The increasing RT seen in the study with respect to increasing age can be accounted for by the general slowing effects seen in the ageing population. This increase in time taken to process the incongruent color terms due to Stroop Effect, as reported in the literature, is supported by the present study. Another finding of the study was the gender difference seen within different age groups, were females were found to outperform males before attaining the age of 60 years. The improved color recognition skills in specific, along with the advanced language flexibility in females can account for this finding. This is in agreement with the studies in literature that supports female advantage in language processing, although the reasons are still debated. The absence of gender effects after 60 years of age may probably be because the female advantage is nullified with advancing age due to general cognitive decline.


The Stroop Effect is a demonstration of interference in the reaction time of a task. When a word such as blue, green, red, etc. is printed in a color differing from the color expressed by the word's semantic meaning (e.g. the word "red" printed in blue ink), a delay occurs in the processing of the word's color, leading to slower test reaction times and an increase in mistakes. The effect is named after John Ridley Stroop who first published the effect in English in 1935.

There are two theories that may explain the Stroop Effect:

1. Speed of Processing Theory: the interference occurs because words are read faster than colors are named.

2. Selective Attention Theory: the interference occurs because naming colors requires more attention than reading words.

It is seen that in monolinguals, reaction times increased in stoop experiments when the foreign language had a close phonological resemblance to the language they used. While in bilinguals, interference was seen in both languages and it was seen that naming was slowest when the naming language and the language of the color names were the same. (Dyer F.N, 1971).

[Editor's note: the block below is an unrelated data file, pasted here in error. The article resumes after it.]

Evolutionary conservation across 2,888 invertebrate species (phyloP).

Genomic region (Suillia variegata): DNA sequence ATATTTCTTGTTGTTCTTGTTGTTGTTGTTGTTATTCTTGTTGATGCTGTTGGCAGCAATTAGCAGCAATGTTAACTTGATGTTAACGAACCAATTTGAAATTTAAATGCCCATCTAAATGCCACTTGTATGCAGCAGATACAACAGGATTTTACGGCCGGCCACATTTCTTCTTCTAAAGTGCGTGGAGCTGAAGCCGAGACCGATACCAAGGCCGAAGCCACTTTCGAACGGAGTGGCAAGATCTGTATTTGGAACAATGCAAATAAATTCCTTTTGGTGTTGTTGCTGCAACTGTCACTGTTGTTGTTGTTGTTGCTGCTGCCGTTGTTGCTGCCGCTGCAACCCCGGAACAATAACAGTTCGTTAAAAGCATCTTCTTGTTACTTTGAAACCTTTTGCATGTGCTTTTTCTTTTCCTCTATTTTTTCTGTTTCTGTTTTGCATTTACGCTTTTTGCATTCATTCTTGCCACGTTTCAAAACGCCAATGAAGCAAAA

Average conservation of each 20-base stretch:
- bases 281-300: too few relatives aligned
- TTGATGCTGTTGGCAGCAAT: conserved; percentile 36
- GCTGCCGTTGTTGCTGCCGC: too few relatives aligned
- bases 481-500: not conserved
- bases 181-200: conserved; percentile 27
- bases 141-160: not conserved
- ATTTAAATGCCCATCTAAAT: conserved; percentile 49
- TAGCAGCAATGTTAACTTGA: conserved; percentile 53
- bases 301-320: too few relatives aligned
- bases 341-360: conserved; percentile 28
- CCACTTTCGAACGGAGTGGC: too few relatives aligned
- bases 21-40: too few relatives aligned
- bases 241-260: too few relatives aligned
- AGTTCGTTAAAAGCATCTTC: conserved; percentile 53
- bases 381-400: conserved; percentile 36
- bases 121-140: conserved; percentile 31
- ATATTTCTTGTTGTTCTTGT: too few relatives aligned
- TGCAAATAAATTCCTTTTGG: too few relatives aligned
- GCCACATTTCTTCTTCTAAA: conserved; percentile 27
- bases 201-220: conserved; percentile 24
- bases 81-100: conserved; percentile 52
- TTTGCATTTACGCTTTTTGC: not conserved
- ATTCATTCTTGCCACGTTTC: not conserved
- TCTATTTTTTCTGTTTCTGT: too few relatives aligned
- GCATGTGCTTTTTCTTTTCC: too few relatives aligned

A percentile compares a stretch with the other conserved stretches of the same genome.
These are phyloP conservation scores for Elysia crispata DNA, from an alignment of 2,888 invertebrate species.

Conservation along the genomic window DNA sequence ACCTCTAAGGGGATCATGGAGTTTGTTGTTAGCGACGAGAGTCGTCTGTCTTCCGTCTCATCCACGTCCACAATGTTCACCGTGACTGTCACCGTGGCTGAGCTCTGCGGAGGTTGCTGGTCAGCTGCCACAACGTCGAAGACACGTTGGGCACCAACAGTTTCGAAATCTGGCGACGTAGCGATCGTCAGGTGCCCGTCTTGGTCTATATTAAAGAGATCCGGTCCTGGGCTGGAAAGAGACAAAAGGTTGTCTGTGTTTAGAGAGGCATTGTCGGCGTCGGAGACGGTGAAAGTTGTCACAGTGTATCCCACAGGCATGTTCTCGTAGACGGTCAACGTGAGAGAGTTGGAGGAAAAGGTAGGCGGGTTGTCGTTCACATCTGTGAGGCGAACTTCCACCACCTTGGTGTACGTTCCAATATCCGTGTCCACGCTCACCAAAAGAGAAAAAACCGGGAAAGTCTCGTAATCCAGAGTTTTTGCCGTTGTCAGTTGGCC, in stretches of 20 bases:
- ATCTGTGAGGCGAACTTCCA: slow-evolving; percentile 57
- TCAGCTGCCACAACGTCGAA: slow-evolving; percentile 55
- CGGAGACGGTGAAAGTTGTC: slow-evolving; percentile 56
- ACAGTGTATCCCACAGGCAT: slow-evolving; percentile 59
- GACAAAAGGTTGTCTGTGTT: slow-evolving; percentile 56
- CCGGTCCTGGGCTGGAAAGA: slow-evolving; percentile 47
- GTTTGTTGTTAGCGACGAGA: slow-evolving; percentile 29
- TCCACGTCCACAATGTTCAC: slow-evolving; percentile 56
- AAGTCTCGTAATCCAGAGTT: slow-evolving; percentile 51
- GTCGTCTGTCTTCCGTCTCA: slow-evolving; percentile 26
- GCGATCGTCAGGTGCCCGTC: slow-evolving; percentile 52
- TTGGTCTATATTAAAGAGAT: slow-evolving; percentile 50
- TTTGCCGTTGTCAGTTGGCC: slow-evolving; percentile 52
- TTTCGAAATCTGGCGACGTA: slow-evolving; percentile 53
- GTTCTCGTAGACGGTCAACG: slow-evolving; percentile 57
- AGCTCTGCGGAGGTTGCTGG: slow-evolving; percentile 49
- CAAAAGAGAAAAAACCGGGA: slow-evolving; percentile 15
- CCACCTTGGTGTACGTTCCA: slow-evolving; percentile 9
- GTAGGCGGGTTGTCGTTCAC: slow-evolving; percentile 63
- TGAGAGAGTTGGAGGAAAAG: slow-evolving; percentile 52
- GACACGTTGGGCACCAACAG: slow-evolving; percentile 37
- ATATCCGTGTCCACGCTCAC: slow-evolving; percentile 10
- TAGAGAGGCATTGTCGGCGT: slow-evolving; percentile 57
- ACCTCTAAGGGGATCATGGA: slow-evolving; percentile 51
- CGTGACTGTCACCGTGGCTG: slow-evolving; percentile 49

Females are reported to be quicker at reacting to the stroop tests. Females are found to have an advantage over color recognition ( Baroun, 2006) along with the fact that females may be somewhat faster, especially in naming colors, due to their general response speed (Jensen, 1965).

The Stroop Effect is now a mainstay of research on age-related differences in selective attention, automaticity, inhibitory processes, and executive control. A major focus of the aging research has been on the relative size of Stroop interference effects in younger and older adults. The typical finding is that, relative to a baseline condition involving the naming of colors of neutral stimuli (e.g., strings of X's), older adults show a greater increase in reaction time and/or errors in naming of the print colors of incongruent color words than do younger adults (Cohen et al. (1984) as cited by Douglas J. Davidson, Rose T. Zacks and Carrick C. Williams, 2003). Although these data have sometimes been attributed to general slowing effects (Verhaeghen & De Meersman, 1998), others have argued that the larger Stroop Effects in older than in younger adults support views proposing age deficits in particular cognitive processes (e.g., the inhibition deficit view of Hasher & Zacks, 1988) or neural mechanisms (e.g., the frontal lobe dysfunction view; Perfect, 1997)